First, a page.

Lack of Prevention: The research has not only found that victims expose themselves to sales situations and are more interested in persuasion statements used by con artists, but they also take fewer affirmative steps to actively avoid being defrauded. Several studies have shown that victims are less likely to be signed up for the Do Not Call list that limits sales calls and they are less likely to check references of a business before buying from that business.
Risk-Taking: Researchers have found that the willingness to take risks is correlated with fraud victimization. Studies of investment-fraud victims in particular have shown that more known victims had previously invested in risky investment instruments like oil-and-gas options, penny stocks, and gold coins than the general public had.
Victims also report that they simply prefer taking greater risks to get greater returns than the general public does. This correlation makes sense given that any fraudulent offer to invest will have characteristics of higher-risk offers that may be legitimate: higher-than-market returns, often not regulated by the government, an opportunity that requires a quick decision, and so on.
Low Self-Control: One of the most well-established theories in criminology is the correlation between low self-control and criminal behavior. People who commit crimes tend to have lower self-control than those who do not commit crimes. But newer research has explored whether crime victims and specifically fraud victims also tend to have less self-control than the general public. Preliminary research points in the direction that lower self-control correlates to exposure to fraud offers and may even correlate to victimization itself. More research needs to be done in this area, but the preliminary findings are promising.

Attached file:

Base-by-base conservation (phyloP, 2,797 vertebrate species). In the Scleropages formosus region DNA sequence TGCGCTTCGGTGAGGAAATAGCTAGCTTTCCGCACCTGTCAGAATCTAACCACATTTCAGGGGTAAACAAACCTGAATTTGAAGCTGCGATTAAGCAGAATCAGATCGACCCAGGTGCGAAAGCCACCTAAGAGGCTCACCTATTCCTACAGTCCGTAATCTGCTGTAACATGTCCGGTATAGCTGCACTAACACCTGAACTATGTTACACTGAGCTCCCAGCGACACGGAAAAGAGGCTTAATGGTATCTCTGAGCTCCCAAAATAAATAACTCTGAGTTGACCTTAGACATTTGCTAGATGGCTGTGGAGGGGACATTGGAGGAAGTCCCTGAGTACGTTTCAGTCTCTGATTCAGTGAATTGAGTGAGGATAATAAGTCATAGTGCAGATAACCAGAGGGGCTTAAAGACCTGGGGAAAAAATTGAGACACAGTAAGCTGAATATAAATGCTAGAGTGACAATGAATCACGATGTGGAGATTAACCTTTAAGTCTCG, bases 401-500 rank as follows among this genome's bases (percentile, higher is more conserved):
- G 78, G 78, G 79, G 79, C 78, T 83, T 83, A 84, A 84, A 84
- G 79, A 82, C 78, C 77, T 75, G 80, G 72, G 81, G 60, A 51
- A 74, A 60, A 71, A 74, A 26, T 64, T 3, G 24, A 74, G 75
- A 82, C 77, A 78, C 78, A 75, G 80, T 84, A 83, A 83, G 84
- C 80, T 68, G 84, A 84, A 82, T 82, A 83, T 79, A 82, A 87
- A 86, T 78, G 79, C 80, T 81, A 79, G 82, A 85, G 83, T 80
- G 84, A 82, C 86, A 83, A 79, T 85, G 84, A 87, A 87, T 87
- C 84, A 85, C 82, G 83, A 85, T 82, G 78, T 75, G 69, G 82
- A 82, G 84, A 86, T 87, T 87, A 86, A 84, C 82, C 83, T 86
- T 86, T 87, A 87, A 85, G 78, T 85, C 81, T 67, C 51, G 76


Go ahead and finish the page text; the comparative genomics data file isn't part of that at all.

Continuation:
The idea that victims of fraud would have lower self-control than the general public makes sense. After all, remember that the con artist’s primary strategy is to get the victim into a heightened emotional state so he or she will make a buying decision based on emotion and not facts. It stands to reason, then, that those who are prone to making impulsive decisions would be more likely to succumb to the con artist’s ether and become a victim.
Age: One of the most hotly debated questions in the fraud research world is whether older people are disproportionately victimized compared to younger people. While there have been a number of studies that suggest older people are not disproportionately victimized, other studies showed the average fraud victim’s age to be between 54 and 69 years old. Because researchers will never be able to randomly select from among the total universe of victims, we will likely never know for sure if older people are victimized more than young people. But since 2004, the FINRA Investor Education Foundation and AARP have conducted extensive interviews with more than 1,700 fraud victims (chosen based on the availability of lists, not age) and the vast majority of them were more than 50 years old, which tells us something about age as a vulnerability factor. And one simple explanation for this could be the answer famous bank robber Willie Sutton gave when asked why he robs banks: “That’s where the money is.” Individuals over age 50 control trillions of dollars in assets, and the scammers are acutely aware of this fact.
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